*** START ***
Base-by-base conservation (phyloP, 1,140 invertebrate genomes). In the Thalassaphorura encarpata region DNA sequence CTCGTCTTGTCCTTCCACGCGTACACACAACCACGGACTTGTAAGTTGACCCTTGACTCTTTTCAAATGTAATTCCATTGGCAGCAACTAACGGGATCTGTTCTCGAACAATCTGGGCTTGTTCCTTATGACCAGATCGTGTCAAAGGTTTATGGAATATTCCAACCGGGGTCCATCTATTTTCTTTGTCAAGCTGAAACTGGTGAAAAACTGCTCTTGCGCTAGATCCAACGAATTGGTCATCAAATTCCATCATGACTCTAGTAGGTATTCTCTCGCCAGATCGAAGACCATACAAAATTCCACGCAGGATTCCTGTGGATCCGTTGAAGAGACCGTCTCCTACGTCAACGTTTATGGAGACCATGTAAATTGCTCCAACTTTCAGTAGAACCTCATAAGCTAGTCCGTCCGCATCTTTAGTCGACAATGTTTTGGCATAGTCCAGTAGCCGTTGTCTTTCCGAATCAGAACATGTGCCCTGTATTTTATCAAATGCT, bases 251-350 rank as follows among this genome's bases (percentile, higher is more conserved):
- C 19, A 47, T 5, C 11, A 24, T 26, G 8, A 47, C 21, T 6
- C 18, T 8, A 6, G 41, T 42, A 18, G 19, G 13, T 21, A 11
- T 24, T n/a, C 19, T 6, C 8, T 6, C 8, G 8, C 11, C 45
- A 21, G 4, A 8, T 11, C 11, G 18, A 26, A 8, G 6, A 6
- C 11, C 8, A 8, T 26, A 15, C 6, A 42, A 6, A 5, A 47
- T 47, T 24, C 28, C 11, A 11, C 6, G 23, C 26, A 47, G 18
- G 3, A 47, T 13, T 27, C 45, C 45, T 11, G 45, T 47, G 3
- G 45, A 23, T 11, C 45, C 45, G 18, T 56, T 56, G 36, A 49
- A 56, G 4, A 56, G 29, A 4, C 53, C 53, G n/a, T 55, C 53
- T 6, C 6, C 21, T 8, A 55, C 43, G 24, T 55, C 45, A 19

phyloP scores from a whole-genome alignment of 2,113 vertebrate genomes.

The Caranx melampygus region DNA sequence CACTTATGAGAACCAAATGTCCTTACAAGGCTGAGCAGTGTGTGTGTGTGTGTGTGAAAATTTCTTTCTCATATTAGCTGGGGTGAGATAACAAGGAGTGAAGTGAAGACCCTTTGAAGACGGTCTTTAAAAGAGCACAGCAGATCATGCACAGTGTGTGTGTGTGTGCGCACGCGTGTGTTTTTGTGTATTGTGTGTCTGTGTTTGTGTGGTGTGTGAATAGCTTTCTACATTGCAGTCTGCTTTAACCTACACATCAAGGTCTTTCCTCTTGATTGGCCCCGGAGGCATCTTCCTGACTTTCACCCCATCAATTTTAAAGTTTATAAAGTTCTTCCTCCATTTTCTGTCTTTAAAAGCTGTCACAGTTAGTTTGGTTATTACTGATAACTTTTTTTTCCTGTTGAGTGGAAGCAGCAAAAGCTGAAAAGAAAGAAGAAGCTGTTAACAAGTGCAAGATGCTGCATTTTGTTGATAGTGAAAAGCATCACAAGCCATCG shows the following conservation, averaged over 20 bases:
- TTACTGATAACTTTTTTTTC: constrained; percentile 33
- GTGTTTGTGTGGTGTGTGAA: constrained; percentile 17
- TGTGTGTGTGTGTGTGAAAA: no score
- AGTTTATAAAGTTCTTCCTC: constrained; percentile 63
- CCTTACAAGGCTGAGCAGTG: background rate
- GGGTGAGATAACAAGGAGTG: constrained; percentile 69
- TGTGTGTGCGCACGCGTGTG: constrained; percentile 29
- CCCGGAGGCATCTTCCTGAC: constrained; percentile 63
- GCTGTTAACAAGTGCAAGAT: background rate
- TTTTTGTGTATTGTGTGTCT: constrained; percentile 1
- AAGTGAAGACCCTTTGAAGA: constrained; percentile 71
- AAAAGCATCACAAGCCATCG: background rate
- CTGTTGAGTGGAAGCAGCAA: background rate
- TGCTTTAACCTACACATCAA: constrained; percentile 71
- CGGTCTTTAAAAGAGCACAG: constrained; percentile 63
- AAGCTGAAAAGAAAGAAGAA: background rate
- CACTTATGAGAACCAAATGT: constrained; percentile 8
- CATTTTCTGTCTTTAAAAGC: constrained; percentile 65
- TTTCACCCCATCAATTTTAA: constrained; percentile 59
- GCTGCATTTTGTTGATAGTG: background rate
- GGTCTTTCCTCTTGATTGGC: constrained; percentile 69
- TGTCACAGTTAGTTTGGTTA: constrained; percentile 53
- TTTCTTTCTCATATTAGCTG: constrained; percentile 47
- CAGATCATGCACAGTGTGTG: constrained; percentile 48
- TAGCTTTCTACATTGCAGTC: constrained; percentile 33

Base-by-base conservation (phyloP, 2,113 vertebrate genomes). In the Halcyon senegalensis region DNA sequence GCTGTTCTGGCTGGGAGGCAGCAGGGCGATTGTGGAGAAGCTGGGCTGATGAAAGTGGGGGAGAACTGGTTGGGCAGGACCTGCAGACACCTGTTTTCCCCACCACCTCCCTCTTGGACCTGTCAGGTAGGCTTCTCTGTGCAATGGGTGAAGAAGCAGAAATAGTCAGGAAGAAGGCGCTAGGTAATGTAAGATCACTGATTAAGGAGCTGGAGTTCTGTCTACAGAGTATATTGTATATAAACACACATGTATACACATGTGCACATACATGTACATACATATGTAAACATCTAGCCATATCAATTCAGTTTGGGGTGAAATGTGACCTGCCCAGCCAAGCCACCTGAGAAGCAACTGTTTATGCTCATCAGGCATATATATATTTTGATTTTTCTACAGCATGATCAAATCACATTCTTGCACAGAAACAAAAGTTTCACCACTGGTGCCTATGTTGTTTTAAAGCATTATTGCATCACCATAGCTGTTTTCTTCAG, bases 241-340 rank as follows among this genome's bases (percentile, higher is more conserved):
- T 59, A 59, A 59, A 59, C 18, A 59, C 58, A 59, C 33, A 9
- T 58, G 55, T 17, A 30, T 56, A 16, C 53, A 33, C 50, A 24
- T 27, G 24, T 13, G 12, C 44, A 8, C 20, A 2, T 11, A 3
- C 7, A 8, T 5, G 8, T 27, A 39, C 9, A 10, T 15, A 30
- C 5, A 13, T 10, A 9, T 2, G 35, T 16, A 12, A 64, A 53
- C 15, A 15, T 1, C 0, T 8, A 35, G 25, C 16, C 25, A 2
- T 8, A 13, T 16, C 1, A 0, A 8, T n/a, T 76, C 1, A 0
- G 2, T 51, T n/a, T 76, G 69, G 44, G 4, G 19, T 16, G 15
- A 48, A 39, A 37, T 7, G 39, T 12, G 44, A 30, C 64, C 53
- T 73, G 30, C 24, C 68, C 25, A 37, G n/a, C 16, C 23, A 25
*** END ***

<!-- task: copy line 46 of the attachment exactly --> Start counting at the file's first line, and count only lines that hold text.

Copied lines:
- T 8, A 13, T 16, C 1, A 0, A 8, T n/a, T 76, C 1, A 0